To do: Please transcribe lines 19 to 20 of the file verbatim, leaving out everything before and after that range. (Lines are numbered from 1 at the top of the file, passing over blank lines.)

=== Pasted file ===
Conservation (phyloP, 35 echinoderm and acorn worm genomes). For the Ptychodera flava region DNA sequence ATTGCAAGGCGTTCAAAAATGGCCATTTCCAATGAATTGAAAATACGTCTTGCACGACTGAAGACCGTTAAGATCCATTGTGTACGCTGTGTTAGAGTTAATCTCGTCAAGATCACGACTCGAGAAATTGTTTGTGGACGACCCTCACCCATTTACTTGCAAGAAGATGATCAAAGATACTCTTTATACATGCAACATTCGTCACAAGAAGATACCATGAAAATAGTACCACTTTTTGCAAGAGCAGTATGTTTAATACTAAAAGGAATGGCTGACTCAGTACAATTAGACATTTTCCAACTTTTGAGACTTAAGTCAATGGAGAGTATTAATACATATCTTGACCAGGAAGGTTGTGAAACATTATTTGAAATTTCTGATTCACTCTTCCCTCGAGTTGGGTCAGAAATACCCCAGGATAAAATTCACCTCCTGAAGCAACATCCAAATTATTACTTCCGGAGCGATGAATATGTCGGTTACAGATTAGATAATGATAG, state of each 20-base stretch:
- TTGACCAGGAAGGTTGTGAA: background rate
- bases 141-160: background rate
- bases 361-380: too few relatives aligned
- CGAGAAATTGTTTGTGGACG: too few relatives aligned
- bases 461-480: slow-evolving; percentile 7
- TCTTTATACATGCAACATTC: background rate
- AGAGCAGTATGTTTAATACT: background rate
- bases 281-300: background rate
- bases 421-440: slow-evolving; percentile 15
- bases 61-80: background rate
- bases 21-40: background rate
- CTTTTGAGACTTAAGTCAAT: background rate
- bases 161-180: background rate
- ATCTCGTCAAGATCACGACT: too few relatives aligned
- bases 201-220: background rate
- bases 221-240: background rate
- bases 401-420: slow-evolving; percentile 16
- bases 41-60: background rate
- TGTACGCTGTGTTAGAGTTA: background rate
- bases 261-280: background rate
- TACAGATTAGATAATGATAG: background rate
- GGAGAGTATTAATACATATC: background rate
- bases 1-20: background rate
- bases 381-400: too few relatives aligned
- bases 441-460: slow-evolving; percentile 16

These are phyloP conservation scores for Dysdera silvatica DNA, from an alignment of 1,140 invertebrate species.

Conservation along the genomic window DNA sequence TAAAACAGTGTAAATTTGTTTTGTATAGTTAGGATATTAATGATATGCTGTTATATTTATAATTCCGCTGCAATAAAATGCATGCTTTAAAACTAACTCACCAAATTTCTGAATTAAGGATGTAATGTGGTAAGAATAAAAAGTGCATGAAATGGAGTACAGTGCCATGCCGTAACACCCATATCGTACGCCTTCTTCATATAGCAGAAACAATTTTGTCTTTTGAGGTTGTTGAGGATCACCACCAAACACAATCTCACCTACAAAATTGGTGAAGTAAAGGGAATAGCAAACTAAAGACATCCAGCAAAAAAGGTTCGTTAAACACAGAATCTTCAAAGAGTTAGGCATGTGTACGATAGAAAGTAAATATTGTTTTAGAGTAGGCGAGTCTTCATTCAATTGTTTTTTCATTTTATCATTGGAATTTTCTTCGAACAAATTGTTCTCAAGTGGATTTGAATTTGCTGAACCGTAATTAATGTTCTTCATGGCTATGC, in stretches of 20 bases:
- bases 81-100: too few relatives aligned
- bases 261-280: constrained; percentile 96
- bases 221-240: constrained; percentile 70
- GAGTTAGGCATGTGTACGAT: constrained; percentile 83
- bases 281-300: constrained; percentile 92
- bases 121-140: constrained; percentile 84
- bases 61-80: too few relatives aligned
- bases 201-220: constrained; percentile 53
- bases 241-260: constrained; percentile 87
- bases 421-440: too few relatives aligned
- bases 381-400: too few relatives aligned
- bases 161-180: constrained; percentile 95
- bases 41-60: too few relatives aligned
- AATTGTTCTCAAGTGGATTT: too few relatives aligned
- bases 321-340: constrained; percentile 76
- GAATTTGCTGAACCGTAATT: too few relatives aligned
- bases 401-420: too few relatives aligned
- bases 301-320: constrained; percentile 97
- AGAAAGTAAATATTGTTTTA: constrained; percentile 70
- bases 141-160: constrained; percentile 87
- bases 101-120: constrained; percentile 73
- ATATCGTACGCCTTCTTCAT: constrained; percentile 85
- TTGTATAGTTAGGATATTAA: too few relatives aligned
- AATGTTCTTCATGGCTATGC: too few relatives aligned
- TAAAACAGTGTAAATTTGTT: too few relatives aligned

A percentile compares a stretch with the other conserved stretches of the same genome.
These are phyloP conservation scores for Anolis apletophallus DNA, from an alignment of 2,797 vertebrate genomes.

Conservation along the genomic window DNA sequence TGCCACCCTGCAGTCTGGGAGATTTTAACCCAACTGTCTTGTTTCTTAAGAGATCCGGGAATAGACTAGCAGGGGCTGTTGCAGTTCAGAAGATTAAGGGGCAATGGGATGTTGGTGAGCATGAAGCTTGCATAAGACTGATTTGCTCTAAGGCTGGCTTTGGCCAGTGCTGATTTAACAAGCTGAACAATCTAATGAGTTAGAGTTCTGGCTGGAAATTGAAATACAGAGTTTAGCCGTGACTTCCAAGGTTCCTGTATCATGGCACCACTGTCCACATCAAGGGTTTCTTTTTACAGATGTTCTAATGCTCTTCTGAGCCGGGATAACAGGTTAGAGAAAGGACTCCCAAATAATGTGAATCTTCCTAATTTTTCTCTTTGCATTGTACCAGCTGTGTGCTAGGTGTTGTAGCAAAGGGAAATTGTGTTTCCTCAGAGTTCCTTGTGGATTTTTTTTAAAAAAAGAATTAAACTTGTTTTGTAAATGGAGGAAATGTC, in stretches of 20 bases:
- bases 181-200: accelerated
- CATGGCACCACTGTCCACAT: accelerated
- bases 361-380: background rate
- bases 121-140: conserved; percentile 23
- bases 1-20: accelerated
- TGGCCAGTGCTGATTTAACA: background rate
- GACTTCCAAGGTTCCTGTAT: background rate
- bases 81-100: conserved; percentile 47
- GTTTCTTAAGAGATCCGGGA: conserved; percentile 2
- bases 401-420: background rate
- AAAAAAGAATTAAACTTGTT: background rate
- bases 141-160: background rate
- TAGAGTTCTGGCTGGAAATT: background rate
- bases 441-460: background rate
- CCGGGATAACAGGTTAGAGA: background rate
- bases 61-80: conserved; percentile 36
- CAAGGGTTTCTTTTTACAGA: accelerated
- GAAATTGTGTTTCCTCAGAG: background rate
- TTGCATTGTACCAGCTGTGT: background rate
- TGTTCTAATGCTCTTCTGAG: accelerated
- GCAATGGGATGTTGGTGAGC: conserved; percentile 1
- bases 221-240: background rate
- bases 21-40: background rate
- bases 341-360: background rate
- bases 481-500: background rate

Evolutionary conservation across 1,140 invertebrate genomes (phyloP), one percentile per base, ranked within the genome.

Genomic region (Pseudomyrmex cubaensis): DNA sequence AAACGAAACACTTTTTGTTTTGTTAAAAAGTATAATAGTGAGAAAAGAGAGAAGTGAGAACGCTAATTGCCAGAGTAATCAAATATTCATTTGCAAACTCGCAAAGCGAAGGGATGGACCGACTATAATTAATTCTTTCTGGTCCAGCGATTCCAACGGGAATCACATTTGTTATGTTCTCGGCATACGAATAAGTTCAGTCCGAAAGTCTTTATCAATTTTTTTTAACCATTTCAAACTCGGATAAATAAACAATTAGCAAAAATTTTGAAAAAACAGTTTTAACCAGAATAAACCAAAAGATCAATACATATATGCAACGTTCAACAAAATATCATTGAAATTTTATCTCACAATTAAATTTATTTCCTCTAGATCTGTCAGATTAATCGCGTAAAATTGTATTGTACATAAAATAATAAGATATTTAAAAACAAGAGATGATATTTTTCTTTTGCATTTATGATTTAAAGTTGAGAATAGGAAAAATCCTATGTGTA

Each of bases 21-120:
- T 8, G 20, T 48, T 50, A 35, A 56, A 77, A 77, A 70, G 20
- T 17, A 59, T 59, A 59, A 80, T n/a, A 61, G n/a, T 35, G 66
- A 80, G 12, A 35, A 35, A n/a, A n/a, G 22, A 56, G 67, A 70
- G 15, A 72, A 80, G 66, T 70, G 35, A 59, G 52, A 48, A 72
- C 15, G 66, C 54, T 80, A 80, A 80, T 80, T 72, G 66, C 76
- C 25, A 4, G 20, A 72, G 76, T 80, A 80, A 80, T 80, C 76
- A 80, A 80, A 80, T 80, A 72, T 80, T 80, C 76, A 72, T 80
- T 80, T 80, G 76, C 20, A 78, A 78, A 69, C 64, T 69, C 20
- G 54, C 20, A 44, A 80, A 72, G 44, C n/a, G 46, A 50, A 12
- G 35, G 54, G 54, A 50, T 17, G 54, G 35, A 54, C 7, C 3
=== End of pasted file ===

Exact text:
- bases 41-60: background rate
- TGTACGCTGTGTTAGAGTTA: background rate